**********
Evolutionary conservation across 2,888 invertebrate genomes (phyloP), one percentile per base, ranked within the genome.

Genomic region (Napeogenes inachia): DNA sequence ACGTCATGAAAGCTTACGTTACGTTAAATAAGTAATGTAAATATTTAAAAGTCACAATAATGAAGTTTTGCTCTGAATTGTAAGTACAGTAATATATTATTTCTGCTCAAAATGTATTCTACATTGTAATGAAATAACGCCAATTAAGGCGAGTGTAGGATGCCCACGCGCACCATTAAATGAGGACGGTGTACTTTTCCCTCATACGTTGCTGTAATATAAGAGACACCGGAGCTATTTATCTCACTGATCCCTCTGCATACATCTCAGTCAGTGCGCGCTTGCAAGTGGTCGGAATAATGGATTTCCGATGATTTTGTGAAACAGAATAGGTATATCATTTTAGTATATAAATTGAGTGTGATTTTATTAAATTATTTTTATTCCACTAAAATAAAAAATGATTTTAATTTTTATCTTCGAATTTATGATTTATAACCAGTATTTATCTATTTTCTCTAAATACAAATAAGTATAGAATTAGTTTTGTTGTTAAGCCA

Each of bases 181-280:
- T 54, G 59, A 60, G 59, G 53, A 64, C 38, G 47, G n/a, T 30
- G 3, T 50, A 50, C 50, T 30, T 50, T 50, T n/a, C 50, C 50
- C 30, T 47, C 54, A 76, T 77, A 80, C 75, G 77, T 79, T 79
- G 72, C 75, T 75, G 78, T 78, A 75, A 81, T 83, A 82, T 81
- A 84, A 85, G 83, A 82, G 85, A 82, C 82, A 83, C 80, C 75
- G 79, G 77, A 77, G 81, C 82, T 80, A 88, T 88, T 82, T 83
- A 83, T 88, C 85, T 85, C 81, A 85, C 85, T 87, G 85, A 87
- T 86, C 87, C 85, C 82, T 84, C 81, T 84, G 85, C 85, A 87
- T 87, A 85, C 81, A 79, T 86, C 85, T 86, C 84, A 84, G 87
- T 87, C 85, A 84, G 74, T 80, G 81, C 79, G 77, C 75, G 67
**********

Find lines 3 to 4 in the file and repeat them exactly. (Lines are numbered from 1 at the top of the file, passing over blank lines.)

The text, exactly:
Each of bases 181-280:
- T 54, G 59, A 60, G 59, G 53, A 64, C 38, G 47, G n/a, T 30